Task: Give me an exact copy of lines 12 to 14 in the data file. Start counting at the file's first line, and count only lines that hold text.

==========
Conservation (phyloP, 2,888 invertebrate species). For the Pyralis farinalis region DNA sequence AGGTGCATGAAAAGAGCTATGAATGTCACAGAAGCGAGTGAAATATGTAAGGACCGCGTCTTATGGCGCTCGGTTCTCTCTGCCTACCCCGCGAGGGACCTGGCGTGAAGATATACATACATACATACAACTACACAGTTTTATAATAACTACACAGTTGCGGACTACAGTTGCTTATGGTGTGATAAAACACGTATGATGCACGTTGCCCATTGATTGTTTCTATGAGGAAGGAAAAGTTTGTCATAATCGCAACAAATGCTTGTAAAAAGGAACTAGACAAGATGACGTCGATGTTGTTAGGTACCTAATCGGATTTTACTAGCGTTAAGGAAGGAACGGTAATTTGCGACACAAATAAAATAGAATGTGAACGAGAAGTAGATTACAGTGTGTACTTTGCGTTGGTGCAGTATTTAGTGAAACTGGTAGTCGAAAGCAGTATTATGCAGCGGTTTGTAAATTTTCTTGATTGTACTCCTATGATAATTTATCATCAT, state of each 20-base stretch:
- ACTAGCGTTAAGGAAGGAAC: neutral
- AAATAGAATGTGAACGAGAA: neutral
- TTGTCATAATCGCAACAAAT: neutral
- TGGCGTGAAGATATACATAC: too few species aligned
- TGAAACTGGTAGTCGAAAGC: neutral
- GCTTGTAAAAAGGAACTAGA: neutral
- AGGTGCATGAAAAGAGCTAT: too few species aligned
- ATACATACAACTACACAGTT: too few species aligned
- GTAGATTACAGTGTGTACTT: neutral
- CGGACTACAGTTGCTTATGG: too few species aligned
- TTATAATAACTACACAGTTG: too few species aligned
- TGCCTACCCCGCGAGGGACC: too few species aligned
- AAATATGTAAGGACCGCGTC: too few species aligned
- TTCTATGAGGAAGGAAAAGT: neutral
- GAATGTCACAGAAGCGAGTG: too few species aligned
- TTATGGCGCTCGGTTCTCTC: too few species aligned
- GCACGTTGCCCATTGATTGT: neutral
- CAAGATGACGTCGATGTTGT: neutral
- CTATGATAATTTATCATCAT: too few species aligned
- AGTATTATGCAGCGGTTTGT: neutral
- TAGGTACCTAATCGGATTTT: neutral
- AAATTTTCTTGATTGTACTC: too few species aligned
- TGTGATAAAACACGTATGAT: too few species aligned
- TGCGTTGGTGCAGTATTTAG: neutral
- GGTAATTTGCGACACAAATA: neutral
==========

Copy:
- TTATAATAACTACACAGTTG: too few species aligned
- TGCCTACCCCGCGAGGGACC: too few species aligned
- AAATATGTAAGGACCGCGTC: too few species aligned